Speaking of terrible people who suck, the Deep’s been banished to Sandusky, Ohio, home of… well, nothing. After hitting rock bottom he’s bailed out of jail by Eagle the Archer, a lower-tier hero who’s backed by the powerful Church of the Collective, a cult so transparently based on the equally culty Church of Scientology that its founder could’ve been named M. Don Cupboard. They want to use the Deep as a successful redemption story to further their agenda and even pick a wife for him. Like the Scientologists, they keep files on their members going back decades, something that will come in handy for A-Train later on. The speedster’s being dumped from the Seven due to his unreliability, drug addiction, and fading talent.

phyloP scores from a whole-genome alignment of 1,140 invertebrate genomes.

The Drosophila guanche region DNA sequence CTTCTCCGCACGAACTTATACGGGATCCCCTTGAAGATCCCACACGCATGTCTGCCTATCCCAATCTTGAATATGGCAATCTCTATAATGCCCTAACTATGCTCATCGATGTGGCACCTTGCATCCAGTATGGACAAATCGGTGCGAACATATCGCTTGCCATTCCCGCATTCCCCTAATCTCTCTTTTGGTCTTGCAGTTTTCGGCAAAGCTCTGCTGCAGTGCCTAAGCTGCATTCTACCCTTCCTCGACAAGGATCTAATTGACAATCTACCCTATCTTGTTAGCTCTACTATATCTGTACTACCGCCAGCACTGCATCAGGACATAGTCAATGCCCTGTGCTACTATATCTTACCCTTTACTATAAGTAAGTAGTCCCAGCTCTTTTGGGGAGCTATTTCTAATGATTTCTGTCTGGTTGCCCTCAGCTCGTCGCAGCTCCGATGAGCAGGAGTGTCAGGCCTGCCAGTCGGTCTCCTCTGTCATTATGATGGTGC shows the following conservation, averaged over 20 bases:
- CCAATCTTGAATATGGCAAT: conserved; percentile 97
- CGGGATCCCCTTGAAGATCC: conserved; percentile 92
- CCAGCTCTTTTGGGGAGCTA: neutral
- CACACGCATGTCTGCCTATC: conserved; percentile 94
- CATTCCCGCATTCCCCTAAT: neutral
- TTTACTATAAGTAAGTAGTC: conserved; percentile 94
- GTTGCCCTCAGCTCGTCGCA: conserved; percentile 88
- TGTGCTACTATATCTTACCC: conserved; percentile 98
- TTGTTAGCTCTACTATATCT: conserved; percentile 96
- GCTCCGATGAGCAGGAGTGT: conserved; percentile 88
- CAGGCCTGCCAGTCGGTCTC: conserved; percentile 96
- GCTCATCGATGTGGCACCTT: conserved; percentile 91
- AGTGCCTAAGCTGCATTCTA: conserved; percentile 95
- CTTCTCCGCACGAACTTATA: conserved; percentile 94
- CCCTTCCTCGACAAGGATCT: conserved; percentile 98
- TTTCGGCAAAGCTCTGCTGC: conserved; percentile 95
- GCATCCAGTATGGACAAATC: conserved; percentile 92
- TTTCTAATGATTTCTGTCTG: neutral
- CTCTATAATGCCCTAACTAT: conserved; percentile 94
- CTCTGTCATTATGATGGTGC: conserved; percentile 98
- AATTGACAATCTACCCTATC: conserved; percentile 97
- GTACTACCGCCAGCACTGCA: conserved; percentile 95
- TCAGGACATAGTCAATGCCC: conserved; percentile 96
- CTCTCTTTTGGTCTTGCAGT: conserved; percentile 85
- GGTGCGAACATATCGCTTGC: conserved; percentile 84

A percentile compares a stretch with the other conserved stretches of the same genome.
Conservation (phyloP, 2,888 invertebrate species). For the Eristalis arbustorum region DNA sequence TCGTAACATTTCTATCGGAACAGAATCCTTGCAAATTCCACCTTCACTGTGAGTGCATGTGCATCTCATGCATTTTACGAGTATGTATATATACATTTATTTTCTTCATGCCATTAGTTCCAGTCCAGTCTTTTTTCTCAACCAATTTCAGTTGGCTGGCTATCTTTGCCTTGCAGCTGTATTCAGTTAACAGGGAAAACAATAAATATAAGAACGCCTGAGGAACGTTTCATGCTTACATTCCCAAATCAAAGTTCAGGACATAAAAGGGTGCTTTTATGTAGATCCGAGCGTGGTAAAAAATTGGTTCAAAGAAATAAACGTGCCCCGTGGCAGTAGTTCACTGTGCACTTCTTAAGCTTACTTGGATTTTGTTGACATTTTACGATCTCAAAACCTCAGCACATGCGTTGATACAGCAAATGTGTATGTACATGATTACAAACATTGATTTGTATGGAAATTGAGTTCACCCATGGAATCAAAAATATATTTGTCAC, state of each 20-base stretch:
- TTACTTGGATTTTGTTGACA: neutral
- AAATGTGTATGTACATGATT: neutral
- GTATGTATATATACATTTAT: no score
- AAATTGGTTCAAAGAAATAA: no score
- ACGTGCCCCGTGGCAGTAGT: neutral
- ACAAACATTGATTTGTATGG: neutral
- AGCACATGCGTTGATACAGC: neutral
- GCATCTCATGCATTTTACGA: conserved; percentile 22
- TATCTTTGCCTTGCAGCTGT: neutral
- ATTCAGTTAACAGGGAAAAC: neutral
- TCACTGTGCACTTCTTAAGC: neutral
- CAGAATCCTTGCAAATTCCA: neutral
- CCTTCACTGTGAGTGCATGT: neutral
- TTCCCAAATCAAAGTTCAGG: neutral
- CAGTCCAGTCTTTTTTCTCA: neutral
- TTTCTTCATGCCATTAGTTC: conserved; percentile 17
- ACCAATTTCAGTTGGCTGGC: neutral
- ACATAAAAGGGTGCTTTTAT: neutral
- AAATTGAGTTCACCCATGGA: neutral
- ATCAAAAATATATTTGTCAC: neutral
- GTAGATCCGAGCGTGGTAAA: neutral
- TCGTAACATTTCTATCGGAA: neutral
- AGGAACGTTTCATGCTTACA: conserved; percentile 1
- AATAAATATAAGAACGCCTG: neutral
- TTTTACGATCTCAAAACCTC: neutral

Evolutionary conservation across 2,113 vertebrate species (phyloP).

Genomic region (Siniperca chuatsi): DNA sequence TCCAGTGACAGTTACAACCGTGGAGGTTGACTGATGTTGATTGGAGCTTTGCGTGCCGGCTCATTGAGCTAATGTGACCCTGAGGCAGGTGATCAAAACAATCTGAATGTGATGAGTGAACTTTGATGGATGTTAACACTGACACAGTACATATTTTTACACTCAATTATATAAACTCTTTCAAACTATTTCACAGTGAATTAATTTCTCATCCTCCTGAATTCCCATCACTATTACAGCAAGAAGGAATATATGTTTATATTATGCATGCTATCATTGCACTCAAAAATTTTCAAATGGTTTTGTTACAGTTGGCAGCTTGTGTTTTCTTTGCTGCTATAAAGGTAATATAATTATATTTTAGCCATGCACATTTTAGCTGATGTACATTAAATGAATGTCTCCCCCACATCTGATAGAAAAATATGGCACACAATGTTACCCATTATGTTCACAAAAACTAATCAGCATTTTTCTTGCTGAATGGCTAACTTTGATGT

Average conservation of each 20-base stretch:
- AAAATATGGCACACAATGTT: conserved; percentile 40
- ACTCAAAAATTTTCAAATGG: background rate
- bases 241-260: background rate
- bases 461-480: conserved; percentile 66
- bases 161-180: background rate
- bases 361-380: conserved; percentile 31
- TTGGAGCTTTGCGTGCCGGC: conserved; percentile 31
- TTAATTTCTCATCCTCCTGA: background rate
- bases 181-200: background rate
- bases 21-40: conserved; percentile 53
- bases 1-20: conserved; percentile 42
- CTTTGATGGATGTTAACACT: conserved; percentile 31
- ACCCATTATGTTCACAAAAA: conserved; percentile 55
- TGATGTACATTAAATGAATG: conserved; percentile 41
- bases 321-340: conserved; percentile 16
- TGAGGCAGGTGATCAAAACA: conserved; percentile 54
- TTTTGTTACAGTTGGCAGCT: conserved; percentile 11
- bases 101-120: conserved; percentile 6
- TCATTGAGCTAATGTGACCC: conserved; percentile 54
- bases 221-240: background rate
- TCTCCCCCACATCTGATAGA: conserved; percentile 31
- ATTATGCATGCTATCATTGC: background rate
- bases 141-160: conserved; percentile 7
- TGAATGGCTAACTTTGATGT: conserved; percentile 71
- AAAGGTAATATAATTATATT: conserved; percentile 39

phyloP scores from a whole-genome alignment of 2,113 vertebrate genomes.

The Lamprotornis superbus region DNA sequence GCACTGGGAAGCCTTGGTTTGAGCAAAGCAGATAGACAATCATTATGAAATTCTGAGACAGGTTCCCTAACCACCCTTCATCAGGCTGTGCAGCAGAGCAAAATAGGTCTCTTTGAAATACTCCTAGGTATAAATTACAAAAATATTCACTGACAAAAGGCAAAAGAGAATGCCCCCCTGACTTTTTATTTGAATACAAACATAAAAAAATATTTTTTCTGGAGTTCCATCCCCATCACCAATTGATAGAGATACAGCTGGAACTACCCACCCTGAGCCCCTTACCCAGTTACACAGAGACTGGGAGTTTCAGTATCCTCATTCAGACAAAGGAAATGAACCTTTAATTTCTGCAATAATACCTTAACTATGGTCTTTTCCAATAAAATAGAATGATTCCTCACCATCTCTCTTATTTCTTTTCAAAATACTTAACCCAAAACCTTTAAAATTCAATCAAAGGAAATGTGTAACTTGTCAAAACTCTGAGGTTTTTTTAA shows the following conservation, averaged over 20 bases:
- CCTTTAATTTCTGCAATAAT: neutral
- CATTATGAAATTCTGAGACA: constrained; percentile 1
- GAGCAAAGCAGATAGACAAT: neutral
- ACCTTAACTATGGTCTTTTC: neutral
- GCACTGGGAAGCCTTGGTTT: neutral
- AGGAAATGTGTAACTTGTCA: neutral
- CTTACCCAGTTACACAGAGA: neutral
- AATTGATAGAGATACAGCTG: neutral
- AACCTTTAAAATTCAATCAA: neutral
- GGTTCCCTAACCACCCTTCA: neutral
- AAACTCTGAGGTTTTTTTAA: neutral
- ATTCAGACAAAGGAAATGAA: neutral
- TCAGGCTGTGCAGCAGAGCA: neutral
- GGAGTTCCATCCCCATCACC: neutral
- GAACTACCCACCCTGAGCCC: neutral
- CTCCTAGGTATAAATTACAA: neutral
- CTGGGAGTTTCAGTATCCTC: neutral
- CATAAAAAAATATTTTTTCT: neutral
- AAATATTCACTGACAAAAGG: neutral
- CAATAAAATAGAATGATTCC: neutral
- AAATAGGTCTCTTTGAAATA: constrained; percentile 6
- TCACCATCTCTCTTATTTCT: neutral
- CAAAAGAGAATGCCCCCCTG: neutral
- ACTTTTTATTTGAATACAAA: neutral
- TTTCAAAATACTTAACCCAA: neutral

Much of the season comes down to relationship drama. Maeve’s on edge because Homelander’s outed her, exposing her bisexuality and relationship with Elena. That relationship, already rocky, suffers further when she sees the recording of Maeve and Homelander abandoning the doomed airliner last season. Starlight and Hughie hit several speed bumps, mostly because Hughie repeatedly acts like a dick. Frenchie’s boundary issues end up freeing Kimiko’s brother, leading directly to his death and that of Stormfront’s witnesses. He tries to kiss Kimiko and hooks up with his ex when it goes badly. He still manages some personal growth and repairs his friendship with MM when the team kidnaps Lamplighter, a former Seven member and the accidental murderer of CIA bigwig Grace’s children. Frenchie, who the team knew failed to stop Lamplighter back in the day, had abandoned his post to save an overdosing friend. The killing broke Lamplighter and after convincing The Boys that he’ll show them Vought’s Sage Grove, an illegal medical testing facility, in which random people are exposed to Compound V and worse, he ends up burning himself to death. Mother’s Milk is having relationship troubles of his own, and despite several opportunities to vanish with his family chooses to stay and fight on. Billy and Becca’s clumsy attempts at reforging their relationship come to an end when Becca realizes Billy cares nothing for her son, Ryan. Homelander’s attempts to bond with Ryan are fruitless, as the hero’s just too damaged to connect with anyone save Stormfront, and she swiftly manipulates him into her twisted worldview of superpowered Aryan supremacy.